The holidays are often viewed as times to bring your family and friends together and spend quality time with those closest to you, and as such, most parents want their children to be with them during the holidays. However, when a couple has divorced, the holidays can be fraught with added complications and frustrations as separated parents try to come up with an arrangement that will allow both of them to spend quality time with their kids.
In order to give your family an enjoyable holiday rather than one that is rife with arguments, tension, additional problems, or even court battles, there are certain steps you and your ex-spouse can take to come to an agreement regarding holiday custody and visitation:
· Figure out which holidays are the most important to each person. By determining which holidays you want to spend with your children and which ones may be less important, you and your ex-spouse may be able to come to a compromise on who gets certain holidays each year.
· Plan in advance. Talk to your former spouse about upcoming holiday plans as far in advance as possible and try to get any addendums or agreements made in writing so there is something to reference later on, which can greatly lessen the chances of arguments and disagreements occurring.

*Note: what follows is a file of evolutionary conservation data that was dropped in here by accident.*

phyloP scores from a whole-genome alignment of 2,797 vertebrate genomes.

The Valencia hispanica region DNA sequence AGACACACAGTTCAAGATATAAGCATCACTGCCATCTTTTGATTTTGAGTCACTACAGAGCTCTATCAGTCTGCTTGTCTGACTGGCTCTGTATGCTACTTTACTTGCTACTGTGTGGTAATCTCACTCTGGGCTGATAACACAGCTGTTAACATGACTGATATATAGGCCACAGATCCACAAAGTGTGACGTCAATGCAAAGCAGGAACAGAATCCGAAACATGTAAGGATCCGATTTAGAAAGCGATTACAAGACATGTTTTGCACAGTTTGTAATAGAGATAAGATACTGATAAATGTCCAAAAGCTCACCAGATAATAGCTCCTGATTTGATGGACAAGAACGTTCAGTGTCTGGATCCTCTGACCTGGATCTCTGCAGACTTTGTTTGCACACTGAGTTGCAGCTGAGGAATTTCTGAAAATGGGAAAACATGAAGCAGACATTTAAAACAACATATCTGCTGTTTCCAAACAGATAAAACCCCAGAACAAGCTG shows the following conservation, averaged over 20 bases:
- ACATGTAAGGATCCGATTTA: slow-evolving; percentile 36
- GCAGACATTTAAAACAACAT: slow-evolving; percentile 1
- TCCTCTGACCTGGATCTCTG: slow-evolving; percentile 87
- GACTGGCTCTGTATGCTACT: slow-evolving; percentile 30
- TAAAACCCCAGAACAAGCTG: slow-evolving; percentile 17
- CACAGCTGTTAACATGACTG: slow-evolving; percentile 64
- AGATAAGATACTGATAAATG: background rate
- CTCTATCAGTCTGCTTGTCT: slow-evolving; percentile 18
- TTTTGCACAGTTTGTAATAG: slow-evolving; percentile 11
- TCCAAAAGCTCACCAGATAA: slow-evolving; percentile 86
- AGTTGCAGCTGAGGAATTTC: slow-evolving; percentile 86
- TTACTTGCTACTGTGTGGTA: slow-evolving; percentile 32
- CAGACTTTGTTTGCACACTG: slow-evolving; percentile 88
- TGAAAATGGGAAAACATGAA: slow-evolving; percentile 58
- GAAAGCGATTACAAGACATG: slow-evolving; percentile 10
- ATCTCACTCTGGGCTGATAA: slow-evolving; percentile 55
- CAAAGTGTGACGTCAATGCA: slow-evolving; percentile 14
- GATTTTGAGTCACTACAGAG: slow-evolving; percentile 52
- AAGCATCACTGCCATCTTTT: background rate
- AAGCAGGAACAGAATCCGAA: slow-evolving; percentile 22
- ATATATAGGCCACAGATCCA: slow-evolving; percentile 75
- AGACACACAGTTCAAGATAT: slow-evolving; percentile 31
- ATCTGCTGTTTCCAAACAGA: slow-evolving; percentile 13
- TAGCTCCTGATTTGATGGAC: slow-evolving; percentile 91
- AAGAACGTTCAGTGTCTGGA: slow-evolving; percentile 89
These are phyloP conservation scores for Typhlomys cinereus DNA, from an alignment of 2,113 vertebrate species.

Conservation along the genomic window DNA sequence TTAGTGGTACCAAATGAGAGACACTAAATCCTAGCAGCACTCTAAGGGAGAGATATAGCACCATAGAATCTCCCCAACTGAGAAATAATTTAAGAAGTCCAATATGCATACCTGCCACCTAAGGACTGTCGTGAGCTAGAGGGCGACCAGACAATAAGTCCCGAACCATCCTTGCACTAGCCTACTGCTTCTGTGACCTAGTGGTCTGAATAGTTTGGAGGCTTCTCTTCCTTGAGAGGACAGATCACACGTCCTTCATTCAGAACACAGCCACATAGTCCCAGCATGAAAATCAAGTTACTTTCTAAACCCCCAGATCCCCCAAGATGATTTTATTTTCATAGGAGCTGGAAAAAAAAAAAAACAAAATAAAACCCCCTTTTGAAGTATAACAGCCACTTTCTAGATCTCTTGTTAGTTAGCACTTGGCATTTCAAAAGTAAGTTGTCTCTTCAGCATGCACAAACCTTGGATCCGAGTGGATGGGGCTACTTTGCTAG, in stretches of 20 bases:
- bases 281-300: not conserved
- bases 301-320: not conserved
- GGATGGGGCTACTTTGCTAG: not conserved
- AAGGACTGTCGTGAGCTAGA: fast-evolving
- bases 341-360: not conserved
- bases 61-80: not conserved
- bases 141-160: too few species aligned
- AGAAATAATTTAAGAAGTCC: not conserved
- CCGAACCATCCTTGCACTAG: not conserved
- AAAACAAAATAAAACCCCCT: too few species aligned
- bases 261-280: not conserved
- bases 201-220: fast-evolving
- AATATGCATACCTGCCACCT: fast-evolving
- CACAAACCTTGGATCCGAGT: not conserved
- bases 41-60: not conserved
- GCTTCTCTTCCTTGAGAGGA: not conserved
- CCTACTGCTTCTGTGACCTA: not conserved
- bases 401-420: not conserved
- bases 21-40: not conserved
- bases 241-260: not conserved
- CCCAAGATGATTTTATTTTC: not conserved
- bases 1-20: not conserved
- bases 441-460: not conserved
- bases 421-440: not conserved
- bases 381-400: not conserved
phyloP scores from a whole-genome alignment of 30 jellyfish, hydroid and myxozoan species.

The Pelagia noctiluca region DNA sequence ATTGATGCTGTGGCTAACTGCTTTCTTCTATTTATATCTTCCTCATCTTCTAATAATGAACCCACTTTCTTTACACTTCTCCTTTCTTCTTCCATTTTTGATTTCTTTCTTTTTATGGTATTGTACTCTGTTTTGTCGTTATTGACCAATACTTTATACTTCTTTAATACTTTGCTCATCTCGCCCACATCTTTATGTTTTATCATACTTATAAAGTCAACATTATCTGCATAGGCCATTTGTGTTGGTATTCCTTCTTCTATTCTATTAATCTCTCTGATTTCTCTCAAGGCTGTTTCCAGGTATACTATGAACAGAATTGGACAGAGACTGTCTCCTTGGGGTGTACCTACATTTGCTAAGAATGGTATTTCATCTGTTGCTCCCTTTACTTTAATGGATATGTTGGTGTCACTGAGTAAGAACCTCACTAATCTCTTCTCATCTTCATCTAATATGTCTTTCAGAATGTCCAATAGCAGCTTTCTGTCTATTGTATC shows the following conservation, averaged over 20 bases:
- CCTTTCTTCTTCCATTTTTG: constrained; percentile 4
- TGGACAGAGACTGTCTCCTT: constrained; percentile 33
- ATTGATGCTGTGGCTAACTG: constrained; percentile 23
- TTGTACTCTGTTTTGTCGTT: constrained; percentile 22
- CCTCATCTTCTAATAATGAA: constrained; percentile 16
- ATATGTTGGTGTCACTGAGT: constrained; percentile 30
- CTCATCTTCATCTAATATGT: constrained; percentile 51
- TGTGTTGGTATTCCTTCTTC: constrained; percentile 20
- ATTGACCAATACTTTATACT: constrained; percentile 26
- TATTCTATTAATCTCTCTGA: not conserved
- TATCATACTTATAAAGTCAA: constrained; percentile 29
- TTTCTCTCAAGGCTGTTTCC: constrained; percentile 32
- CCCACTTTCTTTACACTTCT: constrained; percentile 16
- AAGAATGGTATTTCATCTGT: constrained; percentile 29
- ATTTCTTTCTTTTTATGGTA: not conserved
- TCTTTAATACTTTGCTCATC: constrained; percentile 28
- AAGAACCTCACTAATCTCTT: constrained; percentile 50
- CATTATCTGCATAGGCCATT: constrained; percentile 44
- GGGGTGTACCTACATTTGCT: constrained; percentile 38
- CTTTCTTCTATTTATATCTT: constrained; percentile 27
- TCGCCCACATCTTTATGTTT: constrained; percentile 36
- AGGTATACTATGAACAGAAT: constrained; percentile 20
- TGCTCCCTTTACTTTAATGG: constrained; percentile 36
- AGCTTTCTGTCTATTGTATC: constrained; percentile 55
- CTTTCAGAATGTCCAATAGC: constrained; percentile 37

· Devise as specific of a custody plan as possible – rather than just saying alternating holidays, it is best to be as specific about holidays as possible. When it is explicitly in writing that one parent gets Thanksgiving on odd years and the other on even years, it’s much harder to find leeway with the decision or argue over it.
Custody agreements are always complex, but they can be even more complicated during the holidays. For this reason, many divorcing parents choose to enlist the support of a skilled divorce lawyer to help them create the best possible custody plans.
Guest post by Nancy Tran
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